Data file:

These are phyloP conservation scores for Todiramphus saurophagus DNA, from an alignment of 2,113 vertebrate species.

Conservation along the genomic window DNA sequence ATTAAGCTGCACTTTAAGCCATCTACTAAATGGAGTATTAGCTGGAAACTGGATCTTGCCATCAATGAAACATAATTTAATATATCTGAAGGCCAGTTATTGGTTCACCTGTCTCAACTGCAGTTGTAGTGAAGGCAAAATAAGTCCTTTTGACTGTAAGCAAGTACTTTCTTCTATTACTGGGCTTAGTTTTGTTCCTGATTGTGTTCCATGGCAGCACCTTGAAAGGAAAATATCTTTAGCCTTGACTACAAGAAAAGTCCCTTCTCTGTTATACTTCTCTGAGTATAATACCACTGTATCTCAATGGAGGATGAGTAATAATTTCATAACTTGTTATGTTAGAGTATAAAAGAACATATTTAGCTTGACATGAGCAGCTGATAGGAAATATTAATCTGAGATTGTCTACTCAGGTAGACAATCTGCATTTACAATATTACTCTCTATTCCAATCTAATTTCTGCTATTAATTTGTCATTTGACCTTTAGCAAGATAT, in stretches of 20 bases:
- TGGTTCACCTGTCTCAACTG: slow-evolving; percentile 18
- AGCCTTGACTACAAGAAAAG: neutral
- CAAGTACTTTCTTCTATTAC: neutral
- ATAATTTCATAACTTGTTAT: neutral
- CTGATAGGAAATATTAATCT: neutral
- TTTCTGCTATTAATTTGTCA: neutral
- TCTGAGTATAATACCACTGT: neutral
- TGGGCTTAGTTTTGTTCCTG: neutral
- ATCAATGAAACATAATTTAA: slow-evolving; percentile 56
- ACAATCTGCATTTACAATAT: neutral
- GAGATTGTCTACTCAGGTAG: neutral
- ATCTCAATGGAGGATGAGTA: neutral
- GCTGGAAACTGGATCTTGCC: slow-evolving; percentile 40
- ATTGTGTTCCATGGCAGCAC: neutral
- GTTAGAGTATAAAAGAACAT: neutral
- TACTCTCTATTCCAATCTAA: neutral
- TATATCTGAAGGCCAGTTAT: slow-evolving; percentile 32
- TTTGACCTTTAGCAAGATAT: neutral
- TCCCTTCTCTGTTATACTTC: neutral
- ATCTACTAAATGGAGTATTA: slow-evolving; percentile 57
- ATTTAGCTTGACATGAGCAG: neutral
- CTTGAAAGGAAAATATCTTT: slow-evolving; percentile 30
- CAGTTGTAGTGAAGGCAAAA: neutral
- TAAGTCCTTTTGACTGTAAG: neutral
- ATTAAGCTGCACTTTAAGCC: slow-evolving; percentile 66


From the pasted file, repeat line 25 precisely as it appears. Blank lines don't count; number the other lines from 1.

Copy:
- CAGTTGTAGTGAAGGCAAAA: neutral